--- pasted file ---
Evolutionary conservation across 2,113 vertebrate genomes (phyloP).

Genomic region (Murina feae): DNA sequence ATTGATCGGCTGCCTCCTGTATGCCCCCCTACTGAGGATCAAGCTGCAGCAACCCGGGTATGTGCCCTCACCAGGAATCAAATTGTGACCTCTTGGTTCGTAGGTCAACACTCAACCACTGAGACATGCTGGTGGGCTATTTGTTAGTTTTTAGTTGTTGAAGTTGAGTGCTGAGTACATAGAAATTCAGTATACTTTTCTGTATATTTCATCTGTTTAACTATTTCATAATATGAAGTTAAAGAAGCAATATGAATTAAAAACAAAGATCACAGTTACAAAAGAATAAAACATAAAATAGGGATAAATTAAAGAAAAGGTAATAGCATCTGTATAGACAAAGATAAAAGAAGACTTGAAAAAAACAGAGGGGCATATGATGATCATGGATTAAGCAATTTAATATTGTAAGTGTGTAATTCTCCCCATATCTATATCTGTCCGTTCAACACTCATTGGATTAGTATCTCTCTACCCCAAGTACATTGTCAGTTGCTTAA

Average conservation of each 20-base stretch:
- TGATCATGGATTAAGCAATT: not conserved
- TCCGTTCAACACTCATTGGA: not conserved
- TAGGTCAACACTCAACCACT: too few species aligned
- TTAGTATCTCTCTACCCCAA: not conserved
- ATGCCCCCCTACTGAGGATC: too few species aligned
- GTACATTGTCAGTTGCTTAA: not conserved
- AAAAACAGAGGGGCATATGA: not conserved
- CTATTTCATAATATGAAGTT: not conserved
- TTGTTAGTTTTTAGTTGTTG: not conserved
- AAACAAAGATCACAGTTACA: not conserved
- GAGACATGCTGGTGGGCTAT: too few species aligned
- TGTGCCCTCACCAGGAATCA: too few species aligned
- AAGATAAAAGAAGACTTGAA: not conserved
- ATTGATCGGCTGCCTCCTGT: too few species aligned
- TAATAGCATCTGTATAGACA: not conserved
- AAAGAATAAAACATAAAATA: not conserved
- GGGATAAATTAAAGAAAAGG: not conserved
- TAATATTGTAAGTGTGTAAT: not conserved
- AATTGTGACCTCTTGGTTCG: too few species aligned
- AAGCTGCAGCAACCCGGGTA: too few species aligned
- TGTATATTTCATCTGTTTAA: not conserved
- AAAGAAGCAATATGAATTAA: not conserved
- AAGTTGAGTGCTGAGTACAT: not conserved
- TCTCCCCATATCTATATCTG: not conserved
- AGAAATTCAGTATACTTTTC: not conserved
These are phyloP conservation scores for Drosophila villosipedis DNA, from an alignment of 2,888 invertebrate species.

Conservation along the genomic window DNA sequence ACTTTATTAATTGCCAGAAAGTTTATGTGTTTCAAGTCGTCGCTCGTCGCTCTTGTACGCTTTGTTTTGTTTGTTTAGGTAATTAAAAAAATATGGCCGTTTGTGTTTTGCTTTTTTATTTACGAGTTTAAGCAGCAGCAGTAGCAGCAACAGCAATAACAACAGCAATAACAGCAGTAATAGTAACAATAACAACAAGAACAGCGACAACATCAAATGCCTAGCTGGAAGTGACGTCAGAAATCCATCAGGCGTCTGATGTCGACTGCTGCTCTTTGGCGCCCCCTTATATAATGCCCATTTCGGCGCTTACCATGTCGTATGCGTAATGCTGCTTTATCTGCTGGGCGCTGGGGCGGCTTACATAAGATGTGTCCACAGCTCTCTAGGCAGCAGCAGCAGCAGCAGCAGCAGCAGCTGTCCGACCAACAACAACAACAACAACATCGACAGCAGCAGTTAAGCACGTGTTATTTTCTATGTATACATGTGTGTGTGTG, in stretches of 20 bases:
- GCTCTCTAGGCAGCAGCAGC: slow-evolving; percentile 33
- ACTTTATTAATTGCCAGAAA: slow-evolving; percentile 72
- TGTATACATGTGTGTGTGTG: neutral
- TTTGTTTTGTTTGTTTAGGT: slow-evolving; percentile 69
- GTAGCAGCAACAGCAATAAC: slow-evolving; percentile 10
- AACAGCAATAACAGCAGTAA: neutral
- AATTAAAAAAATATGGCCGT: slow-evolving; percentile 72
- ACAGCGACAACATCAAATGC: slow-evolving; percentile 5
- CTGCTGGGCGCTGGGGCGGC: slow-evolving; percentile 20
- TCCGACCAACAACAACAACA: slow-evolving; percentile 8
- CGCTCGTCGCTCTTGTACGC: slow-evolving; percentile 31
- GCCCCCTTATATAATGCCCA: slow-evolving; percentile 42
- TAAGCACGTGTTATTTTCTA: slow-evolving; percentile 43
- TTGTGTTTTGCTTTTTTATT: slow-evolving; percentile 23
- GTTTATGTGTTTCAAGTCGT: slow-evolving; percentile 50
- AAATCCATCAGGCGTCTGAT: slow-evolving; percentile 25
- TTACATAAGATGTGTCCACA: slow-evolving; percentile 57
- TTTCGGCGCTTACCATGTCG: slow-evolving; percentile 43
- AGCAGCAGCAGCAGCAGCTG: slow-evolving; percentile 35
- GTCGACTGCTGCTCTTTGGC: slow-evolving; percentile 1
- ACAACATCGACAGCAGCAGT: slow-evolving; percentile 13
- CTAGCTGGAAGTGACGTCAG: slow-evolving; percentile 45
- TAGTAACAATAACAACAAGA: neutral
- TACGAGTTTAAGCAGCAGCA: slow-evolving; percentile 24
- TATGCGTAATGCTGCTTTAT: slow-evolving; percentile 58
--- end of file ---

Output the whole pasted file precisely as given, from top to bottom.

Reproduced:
Evolutionary conservation across 2,113 vertebrate genomes (phyloP).

Genomic region (Murina feae): DNA sequence ATTGATCGGCTGCCTCCTGTATGCCCCCCTACTGAGGATCAAGCTGCAGCAACCCGGGTATGTGCCCTCACCAGGAATCAAATTGTGACCTCTTGGTTCGTAGGTCAACACTCAACCACTGAGACATGCTGGTGGGCTATTTGTTAGTTTTTAGTTGTTGAAGTTGAGTGCTGAGTACATAGAAATTCAGTATACTTTTCTGTATATTTCATCTGTTTAACTATTTCATAATATGAAGTTAAAGAAGCAATATGAATTAAAAACAAAGATCACAGTTACAAAAGAATAAAACATAAAATAGGGATAAATTAAAGAAAAGGTAATAGCATCTGTATAGACAAAGATAAAAGAAGACTTGAAAAAAACAGAGGGGCATATGATGATCATGGATTAAGCAATTTAATATTGTAAGTGTGTAATTCTCCCCATATCTATATCTGTCCGTTCAACACTCATTGGATTAGTATCTCTCTACCCCAAGTACATTGTCAGTTGCTTAA

Average conservation of each 20-base stretch:
- TGATCATGGATTAAGCAATT: not conserved
- TCCGTTCAACACTCATTGGA: not conserved
- TAGGTCAACACTCAACCACT: too few species aligned
- TTAGTATCTCTCTACCCCAA: not conserved
- ATGCCCCCCTACTGAGGATC: too few species aligned
- GTACATTGTCAGTTGCTTAA: not conserved
- AAAAACAGAGGGGCATATGA: not conserved
- CTATTTCATAATATGAAGTT: not conserved
- TTGTTAGTTTTTAGTTGTTG: not conserved
- AAACAAAGATCACAGTTACA: not conserved
- GAGACATGCTGGTGGGCTAT: too few species aligned
- TGTGCCCTCACCAGGAATCA: too few species aligned
- AAGATAAAAGAAGACTTGAA: not conserved
- ATTGATCGGCTGCCTCCTGT: too few species aligned
- TAATAGCATCTGTATAGACA: not conserved
- AAAGAATAAAACATAAAATA: not conserved
- GGGATAAATTAAAGAAAAGG: not conserved
- TAATATTGTAAGTGTGTAAT: not conserved
- AATTGTGACCTCTTGGTTCG: too few species aligned
- AAGCTGCAGCAACCCGGGTA: too few species aligned
- TGTATATTTCATCTGTTTAA: not conserved
- AAAGAAGCAATATGAATTAA: not conserved
- AAGTTGAGTGCTGAGTACAT: not conserved
- TCTCCCCATATCTATATCTG: not conserved
- AGAAATTCAGTATACTTTTC: not conserved
These are phyloP conservation scores for Drosophila villosipedis DNA, from an alignment of 2,888 invertebrate species.

Conservation along the genomic window DNA sequence ACTTTATTAATTGCCAGAAAGTTTATGTGTTTCAAGTCGTCGCTCGTCGCTCTTGTACGCTTTGTTTTGTTTGTTTAGGTAATTAAAAAAATATGGCCGTTTGTGTTTTGCTTTTTTATTTACGAGTTTAAGCAGCAGCAGTAGCAGCAACAGCAATAACAACAGCAATAACAGCAGTAATAGTAACAATAACAACAAGAACAGCGACAACATCAAATGCCTAGCTGGAAGTGACGTCAGAAATCCATCAGGCGTCTGATGTCGACTGCTGCTCTTTGGCGCCCCCTTATATAATGCCCATTTCGGCGCTTACCATGTCGTATGCGTAATGCTGCTTTATCTGCTGGGCGCTGGGGCGGCTTACATAAGATGTGTCCACAGCTCTCTAGGCAGCAGCAGCAGCAGCAGCAGCAGCAGCTGTCCGACCAACAACAACAACAACAACATCGACAGCAGCAGTTAAGCACGTGTTATTTTCTATGTATACATGTGTGTGTGTG, in stretches of 20 bases:
- GCTCTCTAGGCAGCAGCAGC: slow-evolving; percentile 33
- ACTTTATTAATTGCCAGAAA: slow-evolving; percentile 72
- TGTATACATGTGTGTGTGTG: neutral
- TTTGTTTTGTTTGTTTAGGT: slow-evolving; percentile 69
- GTAGCAGCAACAGCAATAAC: slow-evolving; percentile 10
- AACAGCAATAACAGCAGTAA: neutral
- AATTAAAAAAATATGGCCGT: slow-evolving; percentile 72
- ACAGCGACAACATCAAATGC: slow-evolving; percentile 5
- CTGCTGGGCGCTGGGGCGGC: slow-evolving; percentile 20
- TCCGACCAACAACAACAACA: slow-evolving; percentile 8
- CGCTCGTCGCTCTTGTACGC: slow-evolving; percentile 31
- GCCCCCTTATATAATGCCCA: slow-evolving; percentile 42
- TAAGCACGTGTTATTTTCTA: slow-evolving; percentile 43
- TTGTGTTTTGCTTTTTTATT: slow-evolving; percentile 23
- GTTTATGTGTTTCAAGTCGT: slow-evolving; percentile 50
- AAATCCATCAGGCGTCTGAT: slow-evolving; percentile 25
- TTACATAAGATGTGTCCACA: slow-evolving; percentile 57
- TTTCGGCGCTTACCATGTCG: slow-evolving; percentile 43
- AGCAGCAGCAGCAGCAGCTG: slow-evolving; percentile 35
- GTCGACTGCTGCTCTTTGGC: slow-evolving; percentile 1
- ACAACATCGACAGCAGCAGT: slow-evolving; percentile 13
- CTAGCTGGAAGTGACGTCAG: slow-evolving; percentile 45
- TAGTAACAATAACAACAAGA: neutral
- TACGAGTTTAAGCAGCAGCA: slow-evolving; percentile 24
- TATGCGTAATGCTGCTTTAT: slow-evolving; percentile 58